Mark Byrnes is a senior associate editor at CityLab who writes about design and architecture.
A design competition is underway to re-imagine America's most infamous public housing complex
When Pruitt-Igoe was constructed in the mid-1950s, it was hailed as a triumph over the American slum. But it became exactly that in a matter of years. The infamous St. Louis housing project succumbed to the wrecking ball only 16 years after its completion, its destruction a massive symbol of the death of urban renewal philosophies.
Forty years after its demolition, Pruitt-Igoe is still a dirty word among urbanists. So far, redevelopment has been limited to the site's far west corner, with the construction of a school in 1995. An unplanned urban forest covers the rest.
A new committee is trying to change that. The Pruitt-Igoe Now design competition, led by Michael Allen, director of the nonprofit Preservation Research Office, and Nora Wendl, assistant professor of design at Portland State’s Department of Architecture, is soliciting fresh ideas for the site from around the world.
Pruitt-Igoe, shortly after its completion (image courtesy: Wikimedia Commons)
The site in its current state (Image courtesy: Flickr/"Joguldi" under a Creative Commons license)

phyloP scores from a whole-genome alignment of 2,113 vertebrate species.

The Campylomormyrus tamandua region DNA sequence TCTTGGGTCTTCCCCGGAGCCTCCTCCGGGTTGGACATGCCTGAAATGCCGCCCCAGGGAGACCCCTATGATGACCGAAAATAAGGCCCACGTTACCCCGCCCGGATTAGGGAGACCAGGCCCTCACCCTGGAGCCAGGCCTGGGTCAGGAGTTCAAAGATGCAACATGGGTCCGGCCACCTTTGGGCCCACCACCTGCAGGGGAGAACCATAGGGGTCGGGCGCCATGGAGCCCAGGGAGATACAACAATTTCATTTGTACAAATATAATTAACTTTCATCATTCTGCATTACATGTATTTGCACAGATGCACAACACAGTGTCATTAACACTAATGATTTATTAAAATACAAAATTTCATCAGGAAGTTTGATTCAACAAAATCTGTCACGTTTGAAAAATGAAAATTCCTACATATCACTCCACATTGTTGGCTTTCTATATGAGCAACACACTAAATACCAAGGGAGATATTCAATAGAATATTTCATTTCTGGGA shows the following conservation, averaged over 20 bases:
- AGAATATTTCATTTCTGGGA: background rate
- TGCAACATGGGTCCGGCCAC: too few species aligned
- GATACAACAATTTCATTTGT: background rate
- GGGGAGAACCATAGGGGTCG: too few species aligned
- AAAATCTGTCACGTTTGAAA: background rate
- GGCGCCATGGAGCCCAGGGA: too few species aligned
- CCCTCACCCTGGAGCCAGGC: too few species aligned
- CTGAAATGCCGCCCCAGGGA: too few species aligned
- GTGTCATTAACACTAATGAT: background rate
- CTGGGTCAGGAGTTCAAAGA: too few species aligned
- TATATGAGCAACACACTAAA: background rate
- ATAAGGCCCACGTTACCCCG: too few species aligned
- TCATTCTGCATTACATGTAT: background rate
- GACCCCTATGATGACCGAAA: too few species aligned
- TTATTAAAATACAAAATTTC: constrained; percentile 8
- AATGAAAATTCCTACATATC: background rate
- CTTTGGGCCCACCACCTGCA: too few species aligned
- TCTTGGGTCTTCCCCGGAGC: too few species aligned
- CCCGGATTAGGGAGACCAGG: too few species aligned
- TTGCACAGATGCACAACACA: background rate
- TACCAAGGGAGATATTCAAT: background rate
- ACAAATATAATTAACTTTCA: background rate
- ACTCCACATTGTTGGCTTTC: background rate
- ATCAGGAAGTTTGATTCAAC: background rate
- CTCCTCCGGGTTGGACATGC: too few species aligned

The contest benefits from good timing - the recently released The Pruitt-Igoe Myth: An Urban History has generated a new wave of interest in the complex. The documentary tries to dispel the notion that Pruitt-Igoe failed because of its architecture and instead focus on the many social complexities that led to its demise.
Its premise may help contestants see beyond the development's well-documented aesthetic failures. That, at least, is Allen's hope. He says the film created "an intellectual foundation" for his project. The Pruitt-Igoe Now competition "deliberately answers the film's consideration of the site," he says.
But those looking to transform the space face a raft of challenges. There are years of unplanned vegetation and possible soil contamination (tests have never been conducted). Though the neighborhoods to the south have been largely rejuvenated, the area to the north is little more than a prototypical "urban prairie." Additionally, designers-to-be face competition from local developer Paul McKee Jr., who has included the Pruitt-Igoe site in his $8 billion Northside redevelopment proposal. McKee Jr. has requested a delay in Allen and Wendl’s competition, to no avail.
But Allen says none of these challenges have deterred designers—already, it has generated interest from around the world.
All submissions are due by March 16, 2012, exactly 40 years since the first day of demolition. Contest winners will be displayed on or near the Pruitt-Igoe site in an effort to encourage locals to think about what they would like to see on the site. "Visionary long range planning is something St. Louis seems to be incapable of doing," says Steve Patterson of Urban Review STL. "Typically the plan is do whatever a developer wants."
Allen says Pruitt-Igoe Now aims to change that. "St. Louis has been too traumatized by its urban renewal failures to want to face that scar," he says. "A new narrative would allow the site to be seen as either a natural or development asset whose future offers the chance for urban innovation."